Photo credit: Marta Mirazon Lahr; (enhancement) Fabio Lahr
The skull of one of the men, who was found lying prone in the sediment of the ancient lagoon, showed multiple fractures . Possibly smashed over the head and face with a blunt instrument.

A team of international researchers has found the remains of at least 27 people during excavations at a prehistoric archaeological site in Kenya.

A Massacre

A dozen skeletons were relatively well preserved. But ten of them had clear marks of violence. Four had their arms in a position that suggest they were tied when they died, among these including a heavily pregnant woman.

The long list of violence includes blunt trauma to the skull, most probably caused by a sharp object. Severe fractures on their faces and heads. At least five had wounds on their bones that suggested they had been stabbed. An arrow was found inside a chest.

The remains of six children were found mingled or close to those of four of the women. And it appears as if the children and women may have been grouped together before they were battered to death, likely with wooden clubs.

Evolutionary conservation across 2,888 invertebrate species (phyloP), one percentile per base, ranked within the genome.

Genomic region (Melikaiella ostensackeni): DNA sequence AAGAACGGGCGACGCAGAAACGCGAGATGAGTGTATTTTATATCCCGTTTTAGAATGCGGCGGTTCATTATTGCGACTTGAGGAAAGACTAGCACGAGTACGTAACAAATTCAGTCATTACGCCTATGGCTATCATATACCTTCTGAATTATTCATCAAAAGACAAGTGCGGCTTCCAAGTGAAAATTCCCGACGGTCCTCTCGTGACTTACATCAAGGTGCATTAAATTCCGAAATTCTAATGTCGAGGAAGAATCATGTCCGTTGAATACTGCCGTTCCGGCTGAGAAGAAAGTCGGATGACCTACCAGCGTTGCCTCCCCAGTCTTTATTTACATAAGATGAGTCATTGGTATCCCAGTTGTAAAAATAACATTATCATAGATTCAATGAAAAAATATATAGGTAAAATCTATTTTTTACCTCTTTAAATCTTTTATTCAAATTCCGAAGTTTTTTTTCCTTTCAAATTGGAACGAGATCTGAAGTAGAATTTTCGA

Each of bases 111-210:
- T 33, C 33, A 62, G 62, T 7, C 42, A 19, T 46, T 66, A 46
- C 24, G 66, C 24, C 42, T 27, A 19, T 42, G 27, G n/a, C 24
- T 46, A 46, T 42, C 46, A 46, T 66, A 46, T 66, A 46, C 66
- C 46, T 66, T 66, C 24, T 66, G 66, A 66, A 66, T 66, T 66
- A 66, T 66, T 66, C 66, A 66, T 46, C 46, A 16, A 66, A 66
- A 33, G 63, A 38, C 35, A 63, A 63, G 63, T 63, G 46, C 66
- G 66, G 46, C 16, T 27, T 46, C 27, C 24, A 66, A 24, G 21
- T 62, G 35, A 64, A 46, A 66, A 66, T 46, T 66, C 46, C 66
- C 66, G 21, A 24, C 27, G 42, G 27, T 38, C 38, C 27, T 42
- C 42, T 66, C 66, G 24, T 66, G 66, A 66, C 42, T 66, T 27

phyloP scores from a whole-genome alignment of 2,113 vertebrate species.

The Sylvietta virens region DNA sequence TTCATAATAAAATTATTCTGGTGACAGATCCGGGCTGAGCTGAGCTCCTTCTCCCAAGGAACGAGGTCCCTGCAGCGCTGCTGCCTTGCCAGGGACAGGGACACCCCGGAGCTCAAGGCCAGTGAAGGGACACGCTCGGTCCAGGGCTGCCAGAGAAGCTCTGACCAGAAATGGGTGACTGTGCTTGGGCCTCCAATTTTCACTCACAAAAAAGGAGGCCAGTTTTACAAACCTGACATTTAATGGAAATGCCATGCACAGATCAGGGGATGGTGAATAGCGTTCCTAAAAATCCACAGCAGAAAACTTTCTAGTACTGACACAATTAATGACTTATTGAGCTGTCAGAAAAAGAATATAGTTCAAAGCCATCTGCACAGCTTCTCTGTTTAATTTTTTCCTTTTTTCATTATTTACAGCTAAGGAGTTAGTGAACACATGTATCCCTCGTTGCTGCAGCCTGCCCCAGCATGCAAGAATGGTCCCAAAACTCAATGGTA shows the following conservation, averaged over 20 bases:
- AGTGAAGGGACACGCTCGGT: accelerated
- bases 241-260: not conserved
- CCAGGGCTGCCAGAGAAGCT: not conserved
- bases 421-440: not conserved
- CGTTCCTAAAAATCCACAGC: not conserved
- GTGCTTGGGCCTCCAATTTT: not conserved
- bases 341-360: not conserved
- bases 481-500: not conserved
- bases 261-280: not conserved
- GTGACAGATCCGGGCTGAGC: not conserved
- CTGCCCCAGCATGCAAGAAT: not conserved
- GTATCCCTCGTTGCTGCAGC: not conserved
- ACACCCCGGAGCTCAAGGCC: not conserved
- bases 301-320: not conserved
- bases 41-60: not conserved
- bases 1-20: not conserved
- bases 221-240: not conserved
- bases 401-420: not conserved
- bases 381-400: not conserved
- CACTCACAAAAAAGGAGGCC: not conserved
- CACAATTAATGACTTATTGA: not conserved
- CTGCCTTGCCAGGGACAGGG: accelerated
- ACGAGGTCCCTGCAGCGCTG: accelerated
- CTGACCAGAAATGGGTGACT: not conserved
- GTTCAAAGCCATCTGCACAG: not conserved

The massacre has been carbon dated, it took place between 9,500 and 10,500 years ago, at a prehistoric lagoon in Nataruk, 19 miles (30km) south-west of Lake Turkana in Kenya.

The researchers found obsidian glass side the skull of one of the skeletons. This is a very rare material in this area, possibly suggesting that an invading tribe was the cause.

Pre-Agricultural Revolution

What caused the massacre in Nataruk is unclear. But the ancient forensics indicate that humans were far from peaceful some 10,000 years ago.

This goes against what some scientists have suggested, that warfare developed around 6,000 years ago. That human were largely peaceful until agriculture led to population growth and conflicts over land and other resources linked to sedentary life.

Anthropologists, however, have long suspected that the human capacity for organized violence is something we inherited from long ago in our evolutionary past. What looks like warfare can be seen among our primate cousins, chimpanzees.

There is indeed ample evidence of violence among hunter-gatherer societies, indicating that the history of human violence goes back far longer than that of agriculture.

Hit this link to view a video ny Nature magazine.

Inter-group violence among early Holocene hunter-gatherers of West Turkana, Kenya